In the second illustration, Satan descends from the heavens to corrupt humankind, God’s new (and perfect) creation. The source of light again both locates the heavens in a more literal way, and (again) frames Satan in contrast to the sacred ideal (the contrast between his dark figure and the heavenly light is particularly extreme), making his descent a direct personification of the Fall (from grace, perfection, etc.) soon suffered by prelapsarian humanity. Again, Alien: Covenant represents an inversion of this motif: evil is not something that arrives from without, but is something that violently, inescapably erupts from within ourselves and as our selves. The nothingness that the franchise’s expeditions seek to confront, the nothingness that Peter Weyland faces as a reward for his life’s labors, is what makes monstrosity possible: seeking to close that existential void engenders our fall, allowing a figure of pure, savage atavism to emerge in our place.

It is no coincidence that Paradise Lost figures heavily in Mary Shelley’s Frankenstein–Milton’s poem is the very text through which Victor Frankenstein’s creature comes to understand his own monstrosity. Understandably, the creature identifies with Milton’s Satan, seeing Lucifer as the “fitter emblem” of his condition, and he even envies the fallen angel, telling his creator, “my form is a filthy type of yours, more horrid even from the very resemblance. Satan had his companions, fellow-devils, to admire and encourage him; but I am solitary and abhorred” (132, 133). While the abhorred form draws an obvious parallel to the xenomorph (whose human resemblance constantly reminds us of our bodies’ horrendous mutability), the creature’s more likely analogue in Alien: Covenant is David; what figure other than the android has taken a more coveted place in our collective imagination, precisely because its resemblance to us (in both a physical and metaphysical sense) disrupts our sense of what we are? Our ontological uniqueness, in other words, is threatened by the humanity that can be created.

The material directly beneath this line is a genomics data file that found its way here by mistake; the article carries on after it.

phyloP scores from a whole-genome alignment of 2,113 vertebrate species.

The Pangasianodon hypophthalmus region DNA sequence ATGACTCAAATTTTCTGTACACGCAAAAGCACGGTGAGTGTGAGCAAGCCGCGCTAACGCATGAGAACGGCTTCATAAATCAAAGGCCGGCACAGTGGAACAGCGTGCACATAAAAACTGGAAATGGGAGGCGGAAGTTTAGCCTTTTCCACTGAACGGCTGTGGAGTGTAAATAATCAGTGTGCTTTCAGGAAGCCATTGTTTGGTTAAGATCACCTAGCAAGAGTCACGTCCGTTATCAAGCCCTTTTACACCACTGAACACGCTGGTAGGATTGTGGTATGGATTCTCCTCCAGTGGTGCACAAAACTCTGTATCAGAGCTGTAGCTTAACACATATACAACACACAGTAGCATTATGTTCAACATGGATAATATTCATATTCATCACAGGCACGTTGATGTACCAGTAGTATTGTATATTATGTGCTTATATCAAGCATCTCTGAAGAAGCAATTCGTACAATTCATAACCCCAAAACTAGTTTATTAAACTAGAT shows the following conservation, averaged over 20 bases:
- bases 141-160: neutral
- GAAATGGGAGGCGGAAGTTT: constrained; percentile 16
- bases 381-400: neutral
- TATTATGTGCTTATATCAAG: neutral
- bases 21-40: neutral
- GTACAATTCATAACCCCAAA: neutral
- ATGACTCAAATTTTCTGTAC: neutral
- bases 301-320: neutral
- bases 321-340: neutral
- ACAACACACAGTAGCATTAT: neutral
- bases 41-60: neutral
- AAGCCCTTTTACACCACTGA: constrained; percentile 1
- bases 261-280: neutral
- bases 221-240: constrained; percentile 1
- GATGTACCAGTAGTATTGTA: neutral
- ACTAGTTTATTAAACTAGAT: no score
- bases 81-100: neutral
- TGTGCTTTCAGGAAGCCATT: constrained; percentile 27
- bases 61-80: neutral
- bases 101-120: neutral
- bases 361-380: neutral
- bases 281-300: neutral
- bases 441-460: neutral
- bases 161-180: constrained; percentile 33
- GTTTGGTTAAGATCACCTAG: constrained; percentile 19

If you decide to use some sort of Voight-Kampff test to determine your subject’s humanity, the eyes would make for an intuitive starting point–as in Blade Runner, Alien: Covenant features an extreme close-up of a (human?) eye, which we soon realize is David’s. Eyes are an obvious symbolic starting point, as they are the simultaneously the site of both empathy and expression: we observe the subjectivity of others while revealing our own. When characters shield their eyes (as, for example, agents do in the Matrix films), it is a clear symbol for soullessness. This is no different in Mary Shelley’s novel. Victor Frankenstein, after a seemingly fruitless toil to “infuse a spark of being into the lifeless thing” before him, sees “the dull yellow eye of the creature open; it breathed hard, and a convulsive motion agitated its limbs.” The creature’s eyes signify his life, but also a life that is cast as nonhuman: “the dull yellow eye” reflects an ontological dullness imposed by Frankenstein, who labels the creature as a ‘monster’. It is no mistake that Frankenstein keeps returning, almost obsessively, to the creature’s eyes: he notes that the “luxuriances” of the creature’s lustrous hair and pearly-white teeth only form “a more horrid contrast with his watery eyes,” and when the creature seeks Frankenstein’s company by invading his bedroom (a scene of horrific, tragic proximity perfectly captured by Bernie Wrightson in his comic book adaptation of the novel), Frankenstein notes that the creature’s “eyes, if eyes they may be called, were fixed” on him. It is only the creature’s words that inspire compassion from Frankenstein, who narrates that the creature’s story of profound, imposed loneliness (itself a tragic version of the Romantic preference for isolated contemplation) “had even power over my heart” (58, 59, 212).